The same morning the secretary of the Navy presented upgraded medals to four Marines and a sailor for bravery in Iraq and Afghanistan, he also delivered 17 prestigious upgrades awards for current and former members of Navy special operations commands, including a SEAL killed in May while fighting the Islamic State in Iraq.
In a quiet ceremony in Virginia Beach, Virginia, on Friday morning, Ray Mabus presented eight Navy Crosses and eight Silver Stars to sailors attached to East and West Coast Naval Special Warfare commands, announced his spokesman, Capt. Patrick McNally.
Another Navy Cross upgrade was approved for a sailor who was unable to make it to the ceremony, McNally said. One Navy Cross and one Silver Star were presented posthumously.
While the names of most of the awardees were not made public, Navy Special Warfare Command spokesman Lt. Cmdr. Mark Walton said the posthumous Navy Cross was for Chief Petty Officer Charles Keating IV, 31, who was killed in action in May while in a firefight against Islamic State forces in Northern Iraq.
According to Keating's original Silver Star Medal citation, first obtained by Military.com in June, he was recognized for valor shown on March 4, when he played a crucial role in an operation that repelled more than 100 enemy fighters who were assaulting Peshmerga front lines. He helped to direct the Peshmerga troops in their response, then organized an American quick-response force, eventually personally engaging the Islamic State militants.
"[Keating] continually exposed himself to enemy automatic weapon, mortar, and rocket propelled grenade fire as he diligently maneuvered between the front and flanks of the defensive fighting position to stop enemy advances and keep friendly forces accurately informed of the unfolding situation," the citation reads.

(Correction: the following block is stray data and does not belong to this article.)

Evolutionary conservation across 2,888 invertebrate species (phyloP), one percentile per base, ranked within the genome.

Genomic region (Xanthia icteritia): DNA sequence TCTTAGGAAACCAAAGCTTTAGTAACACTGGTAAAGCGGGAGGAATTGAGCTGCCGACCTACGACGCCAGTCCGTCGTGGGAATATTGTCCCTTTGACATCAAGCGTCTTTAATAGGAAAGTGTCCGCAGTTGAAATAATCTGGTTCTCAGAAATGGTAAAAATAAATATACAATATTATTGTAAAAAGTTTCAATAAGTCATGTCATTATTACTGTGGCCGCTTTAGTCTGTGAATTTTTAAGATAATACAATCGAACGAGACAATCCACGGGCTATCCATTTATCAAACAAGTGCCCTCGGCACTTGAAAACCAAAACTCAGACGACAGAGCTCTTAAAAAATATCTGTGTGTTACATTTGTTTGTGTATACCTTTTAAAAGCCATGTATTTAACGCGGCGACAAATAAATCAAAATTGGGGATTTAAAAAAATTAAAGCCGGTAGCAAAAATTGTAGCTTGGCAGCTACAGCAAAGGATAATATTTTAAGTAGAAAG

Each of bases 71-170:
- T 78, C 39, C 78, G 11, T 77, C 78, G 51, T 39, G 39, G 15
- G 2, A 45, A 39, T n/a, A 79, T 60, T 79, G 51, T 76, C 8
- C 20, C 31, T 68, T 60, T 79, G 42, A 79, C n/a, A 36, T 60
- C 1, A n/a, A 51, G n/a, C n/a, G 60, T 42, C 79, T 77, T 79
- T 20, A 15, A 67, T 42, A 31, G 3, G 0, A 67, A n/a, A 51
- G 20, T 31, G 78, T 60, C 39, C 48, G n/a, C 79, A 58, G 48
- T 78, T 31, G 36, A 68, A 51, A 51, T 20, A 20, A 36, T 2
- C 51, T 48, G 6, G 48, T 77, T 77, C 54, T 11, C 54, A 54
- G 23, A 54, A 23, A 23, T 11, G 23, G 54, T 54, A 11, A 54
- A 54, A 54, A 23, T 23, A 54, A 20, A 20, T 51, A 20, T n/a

When the ISIS fighters tried to send a vehicle carrying an improvised explosive device to Keating's position, he directed a team to intercept the vehicle with snipers and rocket fire, scuttling the enemy's plans.
According to his citation, Keating's "personal bravery inspired his comrades to vigorously defend their position and repel the enemy assault."
The names of the other awardees were not made public. Most, though not all, were assigned to the Navy's prestigious SEAL teams, Walton said. SEALs guard their identities fiercely to avoid compromising future missions.
"Today we honor some of our nation's finest heroes, not just for their individual acts of courage and bravery in the face of danger, but for the everyday selflessness that they and their peers demonstrate," Mabus said in a statement. "This generation of sailors, and particularly those serving as part of our Naval Special Warfare team, is an extraordinary group of men and women who have given so much to our country. Although today we recognize these individuals for their heroism and valor in combat, we are also honoring the sailors and Marines who fought beside them and those who are still in the fight."
The awards were all upgraded as a result of a Pentagon-wide review of service crosses and Silver Stars presented during the wars in Iraq and Afghanistan -- more than 1,000 medals in all. The Department of the Navy alone reviewed more than 300 valor awards, McNally said, completing its review Nov. 15.
More than 30 upgrades were approved. In addition to the 24 upgraded awards presented Friday, the remaining six or more medals will be presented in coming weeks, he said.
The Navy has also confirmed that two troops have been recommended for upgrades to the highest combat award, the Medal of Honor, though the names of those troops and the status of the recommendations have not been publicly released.
Editor's Note: This story has been updated to correct the number of awards upgraded.